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5e Dungeon Master’s Screen Reincarnated – Comparative Review

I picked up the new 5e Dungeon Master’s Screen Reincarnated when I picked up Tomb of Annihilation earlier this week. I almost didn’t buy it because I hadn’t found the original 5e DM Screen to be of much use – I have been using the World’s Greatest Screen (landscape version) by Hammerdog Games and it works fine for my game, but it is bulky. I picked up the new 5e one because it has a slimmer profile. I am not disappointed!

Old Screen on the top, New screen on the bottom

Here are the two 5e D&D DM Screens, showing the player facing panoramic art. The old screen is shown on the top and the Reincarnated screen is on the bottom.

Charts & Tables Included:
Let’s start by comparing the charts & tables from the two screens. First, I will mention the tables that appear on both screens:

  1. Conditions (same exact art and layout, which is from the PHB)
  2. Cover Rules
  3. Obscured Areas
  4. Setting a DC
  5. Light Sources
  6. Skills and Associated Abilities
  7. Travel Pace
  8. Encounter Distance
  9. Damage by Level & Severity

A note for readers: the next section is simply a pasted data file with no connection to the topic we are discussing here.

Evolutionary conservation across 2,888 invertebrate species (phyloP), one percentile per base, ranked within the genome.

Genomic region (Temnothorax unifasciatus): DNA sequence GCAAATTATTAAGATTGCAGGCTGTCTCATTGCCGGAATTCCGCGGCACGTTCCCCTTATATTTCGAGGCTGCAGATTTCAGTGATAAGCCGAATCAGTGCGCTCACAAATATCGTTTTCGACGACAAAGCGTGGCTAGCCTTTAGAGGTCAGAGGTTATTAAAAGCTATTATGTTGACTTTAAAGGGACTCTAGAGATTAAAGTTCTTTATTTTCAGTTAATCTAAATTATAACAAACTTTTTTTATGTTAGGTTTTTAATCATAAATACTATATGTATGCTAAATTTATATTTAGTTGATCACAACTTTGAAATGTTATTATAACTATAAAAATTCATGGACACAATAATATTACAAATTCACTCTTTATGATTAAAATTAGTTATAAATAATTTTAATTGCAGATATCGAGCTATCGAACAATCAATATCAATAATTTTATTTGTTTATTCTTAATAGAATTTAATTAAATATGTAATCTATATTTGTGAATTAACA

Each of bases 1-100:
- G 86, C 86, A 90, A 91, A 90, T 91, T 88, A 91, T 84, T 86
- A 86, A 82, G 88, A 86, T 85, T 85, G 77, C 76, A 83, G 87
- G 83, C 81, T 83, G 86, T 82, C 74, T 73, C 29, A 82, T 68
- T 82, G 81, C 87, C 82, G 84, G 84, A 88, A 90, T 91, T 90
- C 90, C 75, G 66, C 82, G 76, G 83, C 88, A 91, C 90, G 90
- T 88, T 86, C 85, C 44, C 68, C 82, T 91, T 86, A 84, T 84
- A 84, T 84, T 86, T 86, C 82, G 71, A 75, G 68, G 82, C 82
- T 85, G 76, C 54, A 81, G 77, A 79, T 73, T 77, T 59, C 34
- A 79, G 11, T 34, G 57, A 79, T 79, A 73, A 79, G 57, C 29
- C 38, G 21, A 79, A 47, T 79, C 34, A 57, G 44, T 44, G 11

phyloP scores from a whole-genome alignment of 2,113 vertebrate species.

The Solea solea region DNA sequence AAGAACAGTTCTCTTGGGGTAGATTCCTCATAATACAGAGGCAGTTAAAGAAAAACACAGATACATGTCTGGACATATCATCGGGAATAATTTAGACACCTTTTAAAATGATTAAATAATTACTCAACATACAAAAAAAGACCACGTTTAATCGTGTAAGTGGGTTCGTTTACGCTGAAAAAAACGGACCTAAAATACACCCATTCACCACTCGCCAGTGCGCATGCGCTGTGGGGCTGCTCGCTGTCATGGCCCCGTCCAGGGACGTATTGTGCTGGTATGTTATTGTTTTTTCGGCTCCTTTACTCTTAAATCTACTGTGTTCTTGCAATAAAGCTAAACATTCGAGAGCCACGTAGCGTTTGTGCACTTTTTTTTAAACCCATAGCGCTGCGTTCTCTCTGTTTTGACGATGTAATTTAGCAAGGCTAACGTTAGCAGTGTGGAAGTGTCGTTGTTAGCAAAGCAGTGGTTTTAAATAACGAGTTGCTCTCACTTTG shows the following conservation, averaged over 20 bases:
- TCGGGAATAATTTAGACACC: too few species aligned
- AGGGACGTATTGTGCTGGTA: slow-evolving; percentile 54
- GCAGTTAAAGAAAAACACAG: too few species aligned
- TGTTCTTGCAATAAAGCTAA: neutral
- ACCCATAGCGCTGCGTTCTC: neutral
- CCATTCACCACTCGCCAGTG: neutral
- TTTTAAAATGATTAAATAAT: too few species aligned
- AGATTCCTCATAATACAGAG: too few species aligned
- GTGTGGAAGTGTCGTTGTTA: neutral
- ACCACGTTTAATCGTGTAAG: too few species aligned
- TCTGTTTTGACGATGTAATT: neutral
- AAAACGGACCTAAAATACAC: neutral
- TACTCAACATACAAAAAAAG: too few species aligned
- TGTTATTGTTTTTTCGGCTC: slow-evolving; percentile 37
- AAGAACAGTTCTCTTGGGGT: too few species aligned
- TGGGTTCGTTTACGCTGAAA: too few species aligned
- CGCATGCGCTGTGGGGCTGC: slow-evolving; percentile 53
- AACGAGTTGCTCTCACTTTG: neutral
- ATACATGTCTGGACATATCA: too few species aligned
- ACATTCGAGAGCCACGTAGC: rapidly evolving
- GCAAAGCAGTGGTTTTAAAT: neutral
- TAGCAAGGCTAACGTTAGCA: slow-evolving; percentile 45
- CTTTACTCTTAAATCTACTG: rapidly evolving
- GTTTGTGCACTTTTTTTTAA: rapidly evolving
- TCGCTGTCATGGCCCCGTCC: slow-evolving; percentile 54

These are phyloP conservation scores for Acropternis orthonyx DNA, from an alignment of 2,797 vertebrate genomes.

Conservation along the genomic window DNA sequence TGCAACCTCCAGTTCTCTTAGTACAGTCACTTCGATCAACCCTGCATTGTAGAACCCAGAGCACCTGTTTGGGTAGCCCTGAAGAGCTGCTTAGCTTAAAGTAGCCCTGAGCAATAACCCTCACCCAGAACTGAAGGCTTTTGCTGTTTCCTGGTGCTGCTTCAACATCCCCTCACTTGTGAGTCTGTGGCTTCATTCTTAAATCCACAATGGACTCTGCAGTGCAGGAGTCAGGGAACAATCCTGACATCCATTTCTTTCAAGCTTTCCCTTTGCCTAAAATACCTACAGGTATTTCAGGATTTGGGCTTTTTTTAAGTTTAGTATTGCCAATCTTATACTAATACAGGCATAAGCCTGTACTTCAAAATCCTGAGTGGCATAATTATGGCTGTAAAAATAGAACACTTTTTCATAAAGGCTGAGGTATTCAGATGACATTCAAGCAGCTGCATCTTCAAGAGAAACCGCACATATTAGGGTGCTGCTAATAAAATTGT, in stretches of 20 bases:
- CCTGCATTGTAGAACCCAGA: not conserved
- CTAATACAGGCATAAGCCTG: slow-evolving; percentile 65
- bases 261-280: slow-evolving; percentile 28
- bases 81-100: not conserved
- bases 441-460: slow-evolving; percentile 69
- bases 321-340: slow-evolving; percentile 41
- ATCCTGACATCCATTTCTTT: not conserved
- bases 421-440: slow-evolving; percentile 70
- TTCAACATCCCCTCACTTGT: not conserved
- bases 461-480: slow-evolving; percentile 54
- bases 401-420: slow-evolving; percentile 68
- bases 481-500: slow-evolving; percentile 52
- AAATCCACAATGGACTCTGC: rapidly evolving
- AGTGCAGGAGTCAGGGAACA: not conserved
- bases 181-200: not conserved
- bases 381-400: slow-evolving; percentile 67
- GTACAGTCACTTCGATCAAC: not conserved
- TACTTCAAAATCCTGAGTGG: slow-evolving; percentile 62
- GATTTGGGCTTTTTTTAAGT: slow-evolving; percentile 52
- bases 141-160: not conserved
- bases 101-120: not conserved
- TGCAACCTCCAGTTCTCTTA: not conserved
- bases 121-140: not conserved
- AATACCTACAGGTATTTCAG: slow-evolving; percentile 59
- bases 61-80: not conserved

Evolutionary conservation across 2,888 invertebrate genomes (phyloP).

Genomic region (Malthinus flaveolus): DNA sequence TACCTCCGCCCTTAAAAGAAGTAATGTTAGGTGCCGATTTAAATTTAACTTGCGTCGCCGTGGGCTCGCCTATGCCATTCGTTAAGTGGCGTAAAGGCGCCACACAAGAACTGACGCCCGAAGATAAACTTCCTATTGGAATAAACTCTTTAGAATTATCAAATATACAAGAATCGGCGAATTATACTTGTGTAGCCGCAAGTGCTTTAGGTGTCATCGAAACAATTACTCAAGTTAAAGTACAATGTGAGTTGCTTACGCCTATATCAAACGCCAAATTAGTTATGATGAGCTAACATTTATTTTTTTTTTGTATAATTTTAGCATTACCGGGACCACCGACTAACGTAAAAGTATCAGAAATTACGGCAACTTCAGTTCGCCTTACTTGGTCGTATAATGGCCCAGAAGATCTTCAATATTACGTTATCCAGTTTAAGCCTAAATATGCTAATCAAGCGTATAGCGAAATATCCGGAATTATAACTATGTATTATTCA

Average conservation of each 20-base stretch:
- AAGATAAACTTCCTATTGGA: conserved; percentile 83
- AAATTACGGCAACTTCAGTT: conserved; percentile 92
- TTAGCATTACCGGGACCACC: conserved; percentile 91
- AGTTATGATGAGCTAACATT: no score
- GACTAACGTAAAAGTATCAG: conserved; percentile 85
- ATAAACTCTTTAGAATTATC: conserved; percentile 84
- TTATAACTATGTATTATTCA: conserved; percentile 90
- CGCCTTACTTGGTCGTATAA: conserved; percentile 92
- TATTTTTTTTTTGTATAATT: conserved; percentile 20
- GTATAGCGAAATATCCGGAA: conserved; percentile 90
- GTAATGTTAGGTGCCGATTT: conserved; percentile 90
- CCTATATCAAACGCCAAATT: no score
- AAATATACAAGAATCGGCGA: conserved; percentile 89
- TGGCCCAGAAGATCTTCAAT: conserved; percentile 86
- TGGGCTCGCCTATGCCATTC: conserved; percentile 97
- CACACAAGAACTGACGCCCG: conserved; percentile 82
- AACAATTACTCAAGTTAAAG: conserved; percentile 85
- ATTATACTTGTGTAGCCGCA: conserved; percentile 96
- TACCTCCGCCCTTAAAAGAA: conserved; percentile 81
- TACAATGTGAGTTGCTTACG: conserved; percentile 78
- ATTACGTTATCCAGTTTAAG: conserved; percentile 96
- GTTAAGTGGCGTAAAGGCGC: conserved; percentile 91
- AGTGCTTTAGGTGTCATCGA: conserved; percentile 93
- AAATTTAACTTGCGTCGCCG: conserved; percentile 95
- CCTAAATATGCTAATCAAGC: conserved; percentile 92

Here are the tables that are different on each screen:

Tables on the Old Screen:

  1. NPC Characteristics d20 random table
  2. NPC Ideals d20 random table
  3. NPC Bonds d10 random table
  4. NPC Flaws d12 random table
  5. Name Generator d20 random table
  6. Something Happens! d20 random table
  7. Quick Finds d12 random table

Tables on the New Screen:

  1. Spell Shape & Point of Origin reference box
  2. Actions in Combat
  3. Things you Can Do on Your Turn
  4. Long Jump rules
  5. High Jump rules
  6. Suffocating rules (i.e. holding your breath rules)
  7. Concentration rules
  8. Tracking DCs
  9. Object Hit Points
  10. Object Armor Class
  11. Services (cost of coach, cab, hirelings, messengers, etc.)
  12. Food, Drink, & Lodging
  13. Creature Size Comparison Drawing

Table to Table Comparison: